Note: The quotes in this article are fictional.
1. Jeff Gordon: Gordon overcame damage in an early wreck at Daytona and finished 12th, maintaining the points lead. He leads Dale Earnhardt Jr. by 27, as Hendrick drivers occupy the top three spots.
“It was all about survival,” Gordon said, “and I survived. ‘It’s called survival, only the strong can survive.’ And that may be the first and last time a NASCAR driver quotes Grand Master Flash.
“And speaking of NASCAR and rappers, I haven’t seen 50 Cent around lately. That may be because Erin Andrews told him to kiss off.”
2. Jimmie Johnson: Johnson was caught in a lap 20 wreck that ended his day with a 42nd-place finish, his worst of the year. He is third in the points standings, 55 out of first.
“What a day for Aric Almirola,” Johnson said. “Richard Petty made the 43 car famous; Almirola made it relevant, at least on Sunday. That makes Aric ‘King’ for a day. And he’ll be in the news consistently for the coming week. So, that makes Aric a loyal subject.”
3. Dale Earnhardt Jr.: Earnhardt finished 14th at Daytona, the top finisher among Hendrick Motorsports cars. He is second in the Sprint Cup points standings, 27 behind Jeff Gordon.
“I was looking for the Daytona sweep,” Earnhardt said. “Unfortunately, there wasn’t a broom in sight—only mops.
“That’s probably one of the wettest weeks of racing at Daytona. The rain affected everything: practice, qualifying, and the race. But it was business as usual for Junior Nation in the Daytona infield—-their alcohol consumption dictates that they’re never dry.”
4. Brad Keselowski: Keselowski finished a lap down in 18th in the Coke Zero 400. Kesekowski’s No. 2 Chevy was one of 25 cars affected by a lap 97 pile-up that forced a red flag.
“I’m not sure who started that mess,” Keselowski said, “but I’d like to punch them. Hopefully, should I open up a can of whoop ass, somebody else will bleed, and not me.”
5. Carl Edwards: Edwards found trouble early at Daytona, becoming one of several cars involved in a lap 20 wreck started when Roush Fenway teammate Ricky Stenhouse Jr. got loose. Edwards eventually finished 37th, 46 laps down.
“Tony Stewart was not happy with Stenhouse,” Edwards said. “He called him an ‘idiot.’ Trust me, you don’t want to be in Tony Stewart’s doghouse. It’s way too crowded in there.”
6. Matt Kenseth: Kenseth took 20th at Daytona in a race won by Aric Almirola’s No. 43 Richard Petty Motorsports car. Kenseth, still winless on the year, is fifth in the points standings, 71 out of first.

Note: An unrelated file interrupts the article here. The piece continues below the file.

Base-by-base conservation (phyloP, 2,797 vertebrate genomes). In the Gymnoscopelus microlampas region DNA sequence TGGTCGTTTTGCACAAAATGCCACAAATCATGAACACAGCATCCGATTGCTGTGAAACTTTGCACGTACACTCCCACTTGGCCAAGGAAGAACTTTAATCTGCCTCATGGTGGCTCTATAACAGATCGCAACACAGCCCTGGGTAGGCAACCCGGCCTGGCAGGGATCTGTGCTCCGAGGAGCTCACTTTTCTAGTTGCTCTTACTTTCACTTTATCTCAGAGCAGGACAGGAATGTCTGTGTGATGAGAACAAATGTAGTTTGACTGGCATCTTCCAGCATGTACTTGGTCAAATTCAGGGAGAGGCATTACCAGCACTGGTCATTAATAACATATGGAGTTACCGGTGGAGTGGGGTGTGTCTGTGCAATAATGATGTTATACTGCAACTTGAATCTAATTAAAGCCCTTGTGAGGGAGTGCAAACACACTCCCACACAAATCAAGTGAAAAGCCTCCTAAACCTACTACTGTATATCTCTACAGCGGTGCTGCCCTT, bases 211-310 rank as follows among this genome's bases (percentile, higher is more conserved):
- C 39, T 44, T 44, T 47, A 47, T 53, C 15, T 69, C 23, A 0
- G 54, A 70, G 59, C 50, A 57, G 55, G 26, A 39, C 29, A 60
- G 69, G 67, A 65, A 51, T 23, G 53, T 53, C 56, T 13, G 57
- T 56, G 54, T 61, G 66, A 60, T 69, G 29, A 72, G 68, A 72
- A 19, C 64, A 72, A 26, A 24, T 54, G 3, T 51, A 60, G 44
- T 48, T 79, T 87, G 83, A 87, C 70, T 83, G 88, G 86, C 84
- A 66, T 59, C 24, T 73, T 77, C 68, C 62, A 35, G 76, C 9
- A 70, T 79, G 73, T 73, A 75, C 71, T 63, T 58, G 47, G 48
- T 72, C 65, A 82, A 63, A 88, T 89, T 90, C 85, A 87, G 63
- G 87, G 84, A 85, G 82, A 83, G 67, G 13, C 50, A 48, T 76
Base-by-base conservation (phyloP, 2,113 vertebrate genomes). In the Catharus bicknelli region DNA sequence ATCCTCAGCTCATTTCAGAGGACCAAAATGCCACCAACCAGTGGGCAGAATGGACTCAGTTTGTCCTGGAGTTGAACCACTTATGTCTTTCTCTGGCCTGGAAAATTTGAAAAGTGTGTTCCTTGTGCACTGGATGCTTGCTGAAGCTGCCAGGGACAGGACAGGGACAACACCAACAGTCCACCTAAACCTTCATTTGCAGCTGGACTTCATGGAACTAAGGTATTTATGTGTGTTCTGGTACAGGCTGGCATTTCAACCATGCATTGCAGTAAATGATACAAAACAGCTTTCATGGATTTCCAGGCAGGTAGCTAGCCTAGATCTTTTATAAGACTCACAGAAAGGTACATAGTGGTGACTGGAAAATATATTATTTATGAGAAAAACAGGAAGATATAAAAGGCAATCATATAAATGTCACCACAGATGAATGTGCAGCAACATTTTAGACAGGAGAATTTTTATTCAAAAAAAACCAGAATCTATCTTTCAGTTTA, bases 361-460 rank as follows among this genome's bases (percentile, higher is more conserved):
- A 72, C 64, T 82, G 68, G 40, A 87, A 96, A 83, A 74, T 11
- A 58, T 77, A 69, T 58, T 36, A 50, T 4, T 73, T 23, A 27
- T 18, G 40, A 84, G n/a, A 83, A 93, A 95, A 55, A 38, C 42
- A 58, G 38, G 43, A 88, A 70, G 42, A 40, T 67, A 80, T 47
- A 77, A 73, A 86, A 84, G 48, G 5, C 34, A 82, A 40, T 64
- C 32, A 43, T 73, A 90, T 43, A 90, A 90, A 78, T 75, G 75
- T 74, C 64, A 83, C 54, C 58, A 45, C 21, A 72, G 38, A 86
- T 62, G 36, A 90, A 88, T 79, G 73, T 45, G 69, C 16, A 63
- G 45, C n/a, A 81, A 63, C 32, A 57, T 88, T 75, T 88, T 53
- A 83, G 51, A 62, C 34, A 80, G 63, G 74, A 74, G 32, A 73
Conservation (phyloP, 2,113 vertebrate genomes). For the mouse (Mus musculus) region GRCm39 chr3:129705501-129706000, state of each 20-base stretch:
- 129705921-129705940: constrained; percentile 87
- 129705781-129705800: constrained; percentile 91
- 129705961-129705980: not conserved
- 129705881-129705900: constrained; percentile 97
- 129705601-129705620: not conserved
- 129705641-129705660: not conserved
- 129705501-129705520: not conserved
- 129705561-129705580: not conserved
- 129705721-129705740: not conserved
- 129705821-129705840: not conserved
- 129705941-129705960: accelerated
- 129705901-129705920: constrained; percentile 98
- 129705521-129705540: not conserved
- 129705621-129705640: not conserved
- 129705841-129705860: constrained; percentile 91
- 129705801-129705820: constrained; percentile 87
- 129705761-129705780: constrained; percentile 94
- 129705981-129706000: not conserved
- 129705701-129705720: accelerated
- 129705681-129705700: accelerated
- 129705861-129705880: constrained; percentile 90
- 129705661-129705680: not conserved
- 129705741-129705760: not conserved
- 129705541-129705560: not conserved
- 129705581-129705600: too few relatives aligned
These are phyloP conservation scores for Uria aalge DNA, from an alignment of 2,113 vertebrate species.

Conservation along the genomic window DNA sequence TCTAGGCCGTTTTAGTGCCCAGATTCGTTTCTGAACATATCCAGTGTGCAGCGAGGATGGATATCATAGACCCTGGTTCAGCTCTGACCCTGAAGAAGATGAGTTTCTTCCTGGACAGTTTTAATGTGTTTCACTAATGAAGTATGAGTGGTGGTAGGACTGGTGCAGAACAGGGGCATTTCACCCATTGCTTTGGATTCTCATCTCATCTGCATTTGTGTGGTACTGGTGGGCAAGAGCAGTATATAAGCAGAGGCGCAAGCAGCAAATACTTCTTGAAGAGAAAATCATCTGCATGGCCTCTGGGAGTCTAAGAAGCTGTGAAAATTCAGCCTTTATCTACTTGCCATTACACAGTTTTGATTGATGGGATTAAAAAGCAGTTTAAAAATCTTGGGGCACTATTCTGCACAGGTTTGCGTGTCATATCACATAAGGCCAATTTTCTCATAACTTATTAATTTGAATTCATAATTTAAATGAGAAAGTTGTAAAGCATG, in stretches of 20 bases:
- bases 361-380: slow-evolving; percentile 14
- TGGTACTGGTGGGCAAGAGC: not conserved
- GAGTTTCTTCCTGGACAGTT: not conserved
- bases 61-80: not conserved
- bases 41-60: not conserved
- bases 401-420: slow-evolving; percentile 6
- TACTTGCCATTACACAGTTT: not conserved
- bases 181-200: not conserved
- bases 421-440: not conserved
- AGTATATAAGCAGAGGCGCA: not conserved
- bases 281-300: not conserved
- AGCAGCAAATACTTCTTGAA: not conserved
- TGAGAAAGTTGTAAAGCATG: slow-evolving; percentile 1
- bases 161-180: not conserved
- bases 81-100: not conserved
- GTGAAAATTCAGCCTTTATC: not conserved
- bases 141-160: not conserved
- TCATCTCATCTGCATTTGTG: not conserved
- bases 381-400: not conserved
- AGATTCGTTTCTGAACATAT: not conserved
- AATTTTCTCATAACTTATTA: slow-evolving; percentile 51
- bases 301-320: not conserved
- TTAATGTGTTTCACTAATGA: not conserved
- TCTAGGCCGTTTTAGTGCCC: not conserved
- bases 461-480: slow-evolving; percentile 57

“What a win for Almirola,” Kenseth said. “It’s always wide open when there’s a restrictor plate race. And when they say ‘anybody’ can win, what they really mean is a ‘nobody’ can win.”
7. Joey Logano: Logano finished 17th in a crash-filled Coke Zero 400 that left only 17 cars on the lead lap. He is now sixth in the points standings, 105 out of first.
“My teammate Brad Keselowski had the cut on his hand glued together,” Logano said. “And I believe it’s made him a better driver, because now he’s even more skilled at operating a ‘stick shift.’
“My car was leaving a trail of debris late in the race. As a result, I was black-flagged. That’s similar to my dad being black-listed.”
8. Kyle Busch: Busch finished 28th after being collected in lap 97’s “Big One,” which involved no less than 25 cars and left Busch’s No. 18 Toyota upside down.
“Jeremy Mayfield would call that a ‘roofie,’” Busch said, “or a ‘downer.’ Luckily, the tow truck was there quickly to turn me over. Mayfield would call that an ‘upper.’
“It was certainly a wild ride, and reminded me of that fateful day in Iredell County, North Carolina back in May of 2011. In that case, it wasn’t the ‘Big One’ that forced me into the grass on the side of the road, but a State Trooper.”
9. Aric Almirola: Almirola captured the rain-shortened Coke Zero 400, placing the No. 43 car in winner’s circle for the first time since 1999. The win came almost 30 years to the day of Richard Petty’s 200th and final NASCAR victory.
“It was a great day for ‘The King,’” Almirola said. “And Prince, too, because we’re gonna party like it’s 1999.
“I won $377,176 in prize money. I think I could win another weather-shortened race, or be a big-time player at the strip club, because with that kind of cash, you can really ‘make it rain.’”
10. Kevin Harvick: Harvick suffered damage in the first of two “Big Ones” in the Coke Zero 400. He eventually finished 39th after completing just 46 laps.
“Haas Automation became an official sponsor of Ferrari’s Formula 1 through the 2015 season,” Harvick said. “Gene Haas is an astute business man, and the timing of this deal is perfect. Before forming a partnership with Ferrari’s ‘Prancing Horse,’ he got into business with Tony Stewart’s ‘Ranting Donkey.’”